In it, activists warn that the costs of the COVID-19 pandemic and other community projects is already squeezing Knoxville's budget. Those same critics argue using taxpayer funds to back building a baseball stadium is money elected leaders should avoid putting at risk.

"Randy Boyd is probably the best businessman, if not one of the best business people that we have in the county.  You know, if he cannot figure out how to make a stadium profitable for him, the administrators of the city of Knoxville and Knox County aren't going to figure it out, right?" said Wiatr. 

City and county staff say funding would be spread across enough sources, including team rent, that government finances aren't threatened.

Al-Bawi also said he wants to make sure community members benefit from the stadium first and that leaders account for unintended consequences.

"We want to see that people who have lived in this community for a long time benefit from that development and not be pushed out in the form of increased property taxes and the like," he said.

RELATED: Transformational: How the proposed stadium project could change downtown Knoxville

City and county staff say no property taxes can be used in the project.

Some have raised questions about parking availability in the area when the stadium is built.

Supporters including Boyd's staff say in an urban setting such as the targeted site there's not generally dedicated surface parking nearby. The idea is for people to walk, bike, use public transportation or park in nearby garages.

A parking study commissioned by Boyd's groups shows there are 1,333 existing parking spaces within a quarter-mile radius of the stadium; 7,675 within a half-mile radius; and 15,730 within a mile radius, developers say.

To get a guarantee that the Knoxville community will benefit from the baseball stadium, Al-Bawi said he wants to see more public debate. He wrote a letter with other community groups to developers and elected leaders to jumpstart a conversation, and as he said, "get a seat at the table" when it comes to making the final call.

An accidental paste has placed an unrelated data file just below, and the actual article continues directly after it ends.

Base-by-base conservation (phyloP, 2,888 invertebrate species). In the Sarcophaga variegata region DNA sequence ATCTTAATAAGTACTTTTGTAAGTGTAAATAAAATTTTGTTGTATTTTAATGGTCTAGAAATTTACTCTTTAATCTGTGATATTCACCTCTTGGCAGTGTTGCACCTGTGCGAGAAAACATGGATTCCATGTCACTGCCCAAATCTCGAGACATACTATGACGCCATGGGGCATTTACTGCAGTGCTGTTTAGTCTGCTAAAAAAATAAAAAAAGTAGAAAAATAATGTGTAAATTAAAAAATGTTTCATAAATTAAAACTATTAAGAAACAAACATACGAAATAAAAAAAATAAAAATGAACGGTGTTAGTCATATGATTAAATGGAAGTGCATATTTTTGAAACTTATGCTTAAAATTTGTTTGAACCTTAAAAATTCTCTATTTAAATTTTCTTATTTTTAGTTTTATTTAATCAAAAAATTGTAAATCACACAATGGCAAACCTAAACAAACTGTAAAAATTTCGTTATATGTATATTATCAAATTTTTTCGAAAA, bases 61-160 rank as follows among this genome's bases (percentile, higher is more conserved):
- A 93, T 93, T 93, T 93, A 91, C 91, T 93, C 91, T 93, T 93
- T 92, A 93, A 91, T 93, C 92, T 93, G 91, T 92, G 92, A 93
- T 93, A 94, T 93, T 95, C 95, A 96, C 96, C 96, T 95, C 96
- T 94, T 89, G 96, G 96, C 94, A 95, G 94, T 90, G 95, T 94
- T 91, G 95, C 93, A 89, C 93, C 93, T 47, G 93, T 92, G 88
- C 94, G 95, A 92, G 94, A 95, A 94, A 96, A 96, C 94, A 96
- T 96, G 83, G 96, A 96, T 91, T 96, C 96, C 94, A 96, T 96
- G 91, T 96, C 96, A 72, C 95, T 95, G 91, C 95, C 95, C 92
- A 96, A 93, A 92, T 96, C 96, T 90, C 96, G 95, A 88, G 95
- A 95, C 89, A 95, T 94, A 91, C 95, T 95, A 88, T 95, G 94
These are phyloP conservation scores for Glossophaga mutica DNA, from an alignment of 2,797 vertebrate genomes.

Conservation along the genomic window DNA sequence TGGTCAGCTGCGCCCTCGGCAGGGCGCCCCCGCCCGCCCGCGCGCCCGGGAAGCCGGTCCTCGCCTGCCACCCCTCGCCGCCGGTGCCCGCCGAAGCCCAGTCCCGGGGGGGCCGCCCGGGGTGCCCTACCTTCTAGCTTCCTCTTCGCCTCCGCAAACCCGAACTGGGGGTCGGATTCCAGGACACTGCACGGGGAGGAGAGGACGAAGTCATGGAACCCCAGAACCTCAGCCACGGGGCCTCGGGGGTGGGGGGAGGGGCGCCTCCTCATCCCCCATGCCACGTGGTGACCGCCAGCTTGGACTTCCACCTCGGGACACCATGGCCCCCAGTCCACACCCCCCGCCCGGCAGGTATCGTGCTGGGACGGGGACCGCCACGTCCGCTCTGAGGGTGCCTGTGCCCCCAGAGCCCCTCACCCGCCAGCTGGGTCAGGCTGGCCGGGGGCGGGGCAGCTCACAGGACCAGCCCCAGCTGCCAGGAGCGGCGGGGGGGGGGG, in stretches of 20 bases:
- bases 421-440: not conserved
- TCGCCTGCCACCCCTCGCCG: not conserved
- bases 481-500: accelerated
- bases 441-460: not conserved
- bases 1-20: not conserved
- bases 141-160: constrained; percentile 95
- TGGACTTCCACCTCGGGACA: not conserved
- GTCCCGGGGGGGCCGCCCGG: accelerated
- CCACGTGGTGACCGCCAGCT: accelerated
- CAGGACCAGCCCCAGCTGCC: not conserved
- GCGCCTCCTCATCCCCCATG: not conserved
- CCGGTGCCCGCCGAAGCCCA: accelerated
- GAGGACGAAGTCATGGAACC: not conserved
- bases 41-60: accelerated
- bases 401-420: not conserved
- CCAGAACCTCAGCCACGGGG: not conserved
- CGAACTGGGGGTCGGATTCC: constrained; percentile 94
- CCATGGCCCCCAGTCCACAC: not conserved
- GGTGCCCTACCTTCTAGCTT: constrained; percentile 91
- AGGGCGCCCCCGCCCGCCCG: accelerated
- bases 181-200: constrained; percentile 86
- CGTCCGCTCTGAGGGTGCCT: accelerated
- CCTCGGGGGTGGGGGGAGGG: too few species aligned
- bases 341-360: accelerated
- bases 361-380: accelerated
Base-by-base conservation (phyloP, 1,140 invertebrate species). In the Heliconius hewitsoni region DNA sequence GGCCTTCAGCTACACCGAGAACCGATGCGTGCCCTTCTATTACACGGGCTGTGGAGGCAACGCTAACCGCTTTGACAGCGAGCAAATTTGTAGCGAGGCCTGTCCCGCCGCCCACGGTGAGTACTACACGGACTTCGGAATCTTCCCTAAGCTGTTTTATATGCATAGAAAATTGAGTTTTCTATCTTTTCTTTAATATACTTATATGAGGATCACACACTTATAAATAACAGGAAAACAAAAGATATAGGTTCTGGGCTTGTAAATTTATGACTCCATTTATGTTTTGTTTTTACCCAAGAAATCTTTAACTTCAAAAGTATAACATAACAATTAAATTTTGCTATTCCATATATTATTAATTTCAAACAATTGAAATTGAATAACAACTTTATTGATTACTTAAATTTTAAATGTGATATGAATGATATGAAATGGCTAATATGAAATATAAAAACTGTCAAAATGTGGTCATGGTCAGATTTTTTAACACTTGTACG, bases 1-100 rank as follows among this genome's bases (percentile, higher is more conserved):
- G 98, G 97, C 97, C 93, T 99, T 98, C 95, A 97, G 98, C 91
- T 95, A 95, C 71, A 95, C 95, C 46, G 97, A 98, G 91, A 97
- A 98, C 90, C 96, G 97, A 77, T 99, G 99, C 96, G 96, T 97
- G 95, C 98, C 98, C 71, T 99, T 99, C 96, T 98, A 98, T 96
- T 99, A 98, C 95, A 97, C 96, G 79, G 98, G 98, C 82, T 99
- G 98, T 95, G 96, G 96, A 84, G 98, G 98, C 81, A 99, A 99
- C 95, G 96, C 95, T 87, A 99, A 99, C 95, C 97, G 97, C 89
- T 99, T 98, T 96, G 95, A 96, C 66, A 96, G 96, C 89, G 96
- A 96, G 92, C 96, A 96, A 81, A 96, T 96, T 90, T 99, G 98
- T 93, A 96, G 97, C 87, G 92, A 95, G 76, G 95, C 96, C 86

Another critic, Mark Cunningham, said that publicly financed stadiums tend to fail more often than succeed in the long term. He said communities tend to lose money by publicly funding stadiums similar to the proposed Knoxville project.

Cunningham advocates across the state for limited government through his work with the "The Beacon Center," a Nashville-based, non-partisan non-profit organization.

Credit: Mark Mamantov
Funding plan for stadium project.

RELATED: Legislation introduced to help pay for proposed downtown Knoxville stadium

"It's tax dollars going to millionaire owners that don't need it to build a stadium," he said.

Demolition crews are already tearing down old buildings on the old Lays meatpacking plant site at Jackson Avenue. A tentative working timeline estimates construction could start in the fall and finish in 2023.

Before then, though, some say the developers need to gather more support from the community before beginning work on the project.

"They want fans to be at the game," Al-Bawi said. "You have to have them as a part of the process and get them to feel like they're on the team."

Neighborhood association leaders representing areas that ring the outskirts of the old industrial site include: Parkridge, Fourth and Gill and Austin Homes.  In response to emailed questions from 10News, leaders from those three areas report a mix of responses about the project from their neighbors.  Of particular concern are questions about a surge in traffic and noise tied to a new downtown stadium.

Leaders on both the Knoxville City Council and Knox County Commission are planning for more public discussion and public input on the stadium project that will need majority votes in both elected bodies by this summer for the plan to stay on a two-year construction timeline.